A clinical trial funded by JDRF has found that an existing drug called verapamil slowed the progression of Type 1 diabetes in newly diagnosed children and adolescents.
The clinical trial involving 88 children aged 8 – 17 years found that a daily tablet of verapamil slowed the rate of insulin-producing beta cell destruction in young people newly diagnosed with Type 1 a year after their diagnosis. This was measured by C-peptide levels, which were 30% higher in the group who were given verapamil than the control group who received a non-active placebo.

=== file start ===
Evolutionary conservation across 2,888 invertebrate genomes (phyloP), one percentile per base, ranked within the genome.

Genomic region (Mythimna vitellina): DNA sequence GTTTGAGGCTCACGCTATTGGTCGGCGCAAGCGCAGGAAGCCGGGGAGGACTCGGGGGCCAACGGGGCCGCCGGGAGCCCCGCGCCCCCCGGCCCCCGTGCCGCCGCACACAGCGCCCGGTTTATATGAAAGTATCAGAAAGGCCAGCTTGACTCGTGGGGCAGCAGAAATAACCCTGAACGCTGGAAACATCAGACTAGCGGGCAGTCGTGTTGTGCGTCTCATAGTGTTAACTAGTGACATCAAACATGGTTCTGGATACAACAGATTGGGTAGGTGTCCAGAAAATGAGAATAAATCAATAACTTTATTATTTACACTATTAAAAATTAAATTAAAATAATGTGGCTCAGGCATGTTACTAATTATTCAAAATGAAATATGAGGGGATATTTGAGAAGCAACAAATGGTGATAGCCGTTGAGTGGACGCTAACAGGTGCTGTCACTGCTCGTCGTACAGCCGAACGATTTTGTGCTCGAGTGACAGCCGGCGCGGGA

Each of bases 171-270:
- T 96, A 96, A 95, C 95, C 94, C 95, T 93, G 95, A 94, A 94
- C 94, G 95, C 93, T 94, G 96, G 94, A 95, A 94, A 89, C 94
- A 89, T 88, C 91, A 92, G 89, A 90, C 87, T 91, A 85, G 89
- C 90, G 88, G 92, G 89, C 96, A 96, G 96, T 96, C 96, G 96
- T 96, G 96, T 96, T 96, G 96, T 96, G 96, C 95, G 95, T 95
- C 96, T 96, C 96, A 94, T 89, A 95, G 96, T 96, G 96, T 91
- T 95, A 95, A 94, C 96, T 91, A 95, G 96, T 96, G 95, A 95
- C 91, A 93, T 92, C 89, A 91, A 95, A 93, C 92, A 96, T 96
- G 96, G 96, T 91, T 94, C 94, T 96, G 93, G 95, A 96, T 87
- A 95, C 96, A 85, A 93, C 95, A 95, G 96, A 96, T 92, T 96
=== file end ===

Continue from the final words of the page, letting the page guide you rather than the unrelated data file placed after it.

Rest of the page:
Dr Sanjoy Dutta, Chief Scientific Officer of JDRF International, said: “Safe, effective therapies are urgently needed to delay disease progression in people recently diagnosed with Type 1 diabetes. The CLVer study is the second trial showing that verapamil, an inexpensive and widely used blood pressure medication, can preserve beta cells in the new onset period, making us one step closer to our goal of having disease-modifying therapies widely available for people with Type 1 diabetes.”
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